As an exemplar of sustainable eating, Waters has created an admirable brand for herself.

But for those who make allowances in their idealistic pursuit of sustainable food — and I hold to it that these allowances are necessary — there are the baked pleasures of Momofuku Milk Bar.

Milk Bar is a sweets-focused extension of Chef David Chang’s Pan-Asian Momofuku empire. The bakery’s cookbook, Milk, was released last October, and it’s one, not so incidentally, that Waters recently panned: Milk Bar’s cookies and pies call for Ovaltine, Skippy peanut butter and Fruity Pebbles.

It’s also no coincidence that the cookbook’s release concurred with the release of Milk-branded baking mixes.

Now some of New York’s most sought-after treats can be enjoyed in any home kitchen. They are also, like all truly great new products, unlike anything else on the market: The “compost cookie mix” is a combination of butterscotch, oats, coffee, potato chips, pretzels and chocolate, for instance.

The food products from Milk Bar and Blackberry Farm are available exclusively through Williams-Sonoma and the brands’ websites.

On a smaller, but equally exciting scale, you can see the makings of brands in some L.A. restaurants.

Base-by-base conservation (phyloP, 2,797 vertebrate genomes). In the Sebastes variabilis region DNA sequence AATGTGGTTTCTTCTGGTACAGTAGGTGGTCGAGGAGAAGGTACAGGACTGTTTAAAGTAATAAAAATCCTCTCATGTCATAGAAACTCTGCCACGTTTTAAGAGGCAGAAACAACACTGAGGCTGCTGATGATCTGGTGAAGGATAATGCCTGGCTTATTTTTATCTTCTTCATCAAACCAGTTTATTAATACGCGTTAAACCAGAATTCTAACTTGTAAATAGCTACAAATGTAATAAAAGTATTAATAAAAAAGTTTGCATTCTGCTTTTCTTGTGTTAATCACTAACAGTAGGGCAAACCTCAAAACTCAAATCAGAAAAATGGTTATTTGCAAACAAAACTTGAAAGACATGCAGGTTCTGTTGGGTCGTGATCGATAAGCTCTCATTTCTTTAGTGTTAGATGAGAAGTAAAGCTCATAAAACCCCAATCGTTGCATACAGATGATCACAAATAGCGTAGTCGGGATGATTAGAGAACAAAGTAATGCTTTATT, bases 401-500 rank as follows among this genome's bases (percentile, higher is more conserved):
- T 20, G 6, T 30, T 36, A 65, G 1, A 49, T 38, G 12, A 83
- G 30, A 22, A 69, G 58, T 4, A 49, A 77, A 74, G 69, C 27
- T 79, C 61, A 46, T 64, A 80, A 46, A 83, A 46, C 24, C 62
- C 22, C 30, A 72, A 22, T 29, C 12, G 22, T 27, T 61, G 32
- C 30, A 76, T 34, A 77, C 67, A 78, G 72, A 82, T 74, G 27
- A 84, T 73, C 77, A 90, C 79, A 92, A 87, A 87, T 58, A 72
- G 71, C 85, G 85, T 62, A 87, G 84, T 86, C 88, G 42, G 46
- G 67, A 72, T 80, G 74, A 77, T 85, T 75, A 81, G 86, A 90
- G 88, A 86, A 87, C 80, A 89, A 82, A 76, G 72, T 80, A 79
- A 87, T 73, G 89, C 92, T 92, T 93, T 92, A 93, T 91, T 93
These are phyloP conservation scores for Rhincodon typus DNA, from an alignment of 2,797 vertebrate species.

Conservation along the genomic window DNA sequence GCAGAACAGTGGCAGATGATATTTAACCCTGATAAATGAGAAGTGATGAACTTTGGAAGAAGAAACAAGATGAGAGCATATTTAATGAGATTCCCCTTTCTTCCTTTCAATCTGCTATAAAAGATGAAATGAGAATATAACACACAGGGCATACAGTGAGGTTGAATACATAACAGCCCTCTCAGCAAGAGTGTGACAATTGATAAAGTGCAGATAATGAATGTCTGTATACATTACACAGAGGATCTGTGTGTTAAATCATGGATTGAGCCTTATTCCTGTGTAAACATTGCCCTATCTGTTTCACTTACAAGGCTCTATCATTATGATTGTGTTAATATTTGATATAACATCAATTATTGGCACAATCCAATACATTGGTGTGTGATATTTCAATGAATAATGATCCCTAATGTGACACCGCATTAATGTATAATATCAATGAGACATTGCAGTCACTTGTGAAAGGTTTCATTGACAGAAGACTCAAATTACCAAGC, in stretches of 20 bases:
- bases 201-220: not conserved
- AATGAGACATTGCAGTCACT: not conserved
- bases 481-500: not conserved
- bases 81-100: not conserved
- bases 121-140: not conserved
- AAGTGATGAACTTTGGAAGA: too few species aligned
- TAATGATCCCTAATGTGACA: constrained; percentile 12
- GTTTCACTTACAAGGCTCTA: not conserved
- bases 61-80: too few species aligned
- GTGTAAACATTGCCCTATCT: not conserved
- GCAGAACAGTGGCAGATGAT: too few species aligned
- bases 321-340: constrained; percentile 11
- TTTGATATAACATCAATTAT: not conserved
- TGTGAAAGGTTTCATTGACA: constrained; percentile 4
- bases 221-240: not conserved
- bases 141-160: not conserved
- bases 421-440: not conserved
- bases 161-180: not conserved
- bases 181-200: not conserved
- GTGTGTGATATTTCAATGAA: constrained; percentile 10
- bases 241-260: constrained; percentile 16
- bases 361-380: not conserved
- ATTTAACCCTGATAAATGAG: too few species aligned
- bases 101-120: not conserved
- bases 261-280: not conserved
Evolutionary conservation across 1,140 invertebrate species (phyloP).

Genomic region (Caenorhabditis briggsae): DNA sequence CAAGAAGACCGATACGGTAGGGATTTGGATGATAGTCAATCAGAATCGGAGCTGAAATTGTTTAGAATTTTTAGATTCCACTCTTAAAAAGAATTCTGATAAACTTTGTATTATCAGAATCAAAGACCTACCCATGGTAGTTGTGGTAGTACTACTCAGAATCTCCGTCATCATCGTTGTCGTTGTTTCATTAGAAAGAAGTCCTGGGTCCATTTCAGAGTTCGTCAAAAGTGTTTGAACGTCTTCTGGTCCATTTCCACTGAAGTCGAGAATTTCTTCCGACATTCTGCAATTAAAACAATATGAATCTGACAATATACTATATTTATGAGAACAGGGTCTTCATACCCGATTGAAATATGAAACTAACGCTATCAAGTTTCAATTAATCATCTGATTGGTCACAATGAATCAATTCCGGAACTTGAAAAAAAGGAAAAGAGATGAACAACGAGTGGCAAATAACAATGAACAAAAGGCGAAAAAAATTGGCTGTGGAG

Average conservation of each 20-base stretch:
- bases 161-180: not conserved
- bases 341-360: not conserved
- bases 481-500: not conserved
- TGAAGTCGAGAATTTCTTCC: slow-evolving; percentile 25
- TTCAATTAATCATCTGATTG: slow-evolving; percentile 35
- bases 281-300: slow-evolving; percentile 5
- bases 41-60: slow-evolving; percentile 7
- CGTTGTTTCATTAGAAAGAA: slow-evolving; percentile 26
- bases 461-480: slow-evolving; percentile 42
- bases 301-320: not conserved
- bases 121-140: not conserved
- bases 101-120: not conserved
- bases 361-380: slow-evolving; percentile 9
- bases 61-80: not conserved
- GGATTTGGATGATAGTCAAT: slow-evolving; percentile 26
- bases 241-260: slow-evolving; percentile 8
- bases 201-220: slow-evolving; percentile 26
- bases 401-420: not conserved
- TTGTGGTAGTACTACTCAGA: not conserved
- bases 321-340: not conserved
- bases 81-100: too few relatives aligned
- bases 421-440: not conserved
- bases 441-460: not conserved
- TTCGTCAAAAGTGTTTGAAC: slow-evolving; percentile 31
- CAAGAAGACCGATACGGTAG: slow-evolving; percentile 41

Bottega Louie, of course, has its pastel-colored pastry boxes, a presentation not so different from a Tiffany’s box and a touch that’s all the more exciting for macaron lovers.

And Bäco Mercat, the latest addition to Spring Street’s growing number of veritably funky joints, bottles its own soda. Bäco Pop is a citrusy, gingery drink available for purchase at the hostess stand.

Though the concept of branding is nothing new, it’s always intriguing to watch a restaurant or chef test limits. Branded products can help you curb the nuisance of logistics — time, money, travel — and allow you to get a taste of a chef’s distinguished style in the comfort of your own kitchen.

Yet, some are still staunchly opposed to commercialization in the restaurant world.

To those people, you must try a compost cookie. All should be forgiven with that first bite.


Bernard Leed is a junior majoring in narrative studies. His column “Amuse-Bouche” runs Wednesdays.

2 replies
  1. Sarah
    Sarah says:

    I have shelves full of cookbooks and a few of them are cookbooks from restaurants. 9 times out of 10 they are pure style and no substance but there are a few that I have worn out. The Ottolenghi cookbook for example, their chocolate chip cupcakes with rum ganache topping is heavenly and the wagamma cookbook for the teriaki marinade.
    I do like the idea of the compost cookie from your article, I will hunt it out!

  2. mariotswope
    mariotswope says:

    You don’t have to spend countless hours dumpster diving, stealing newspapers, feeding your family processed-only foods and hoarding in order to save big instead get samples from Get Official Samples site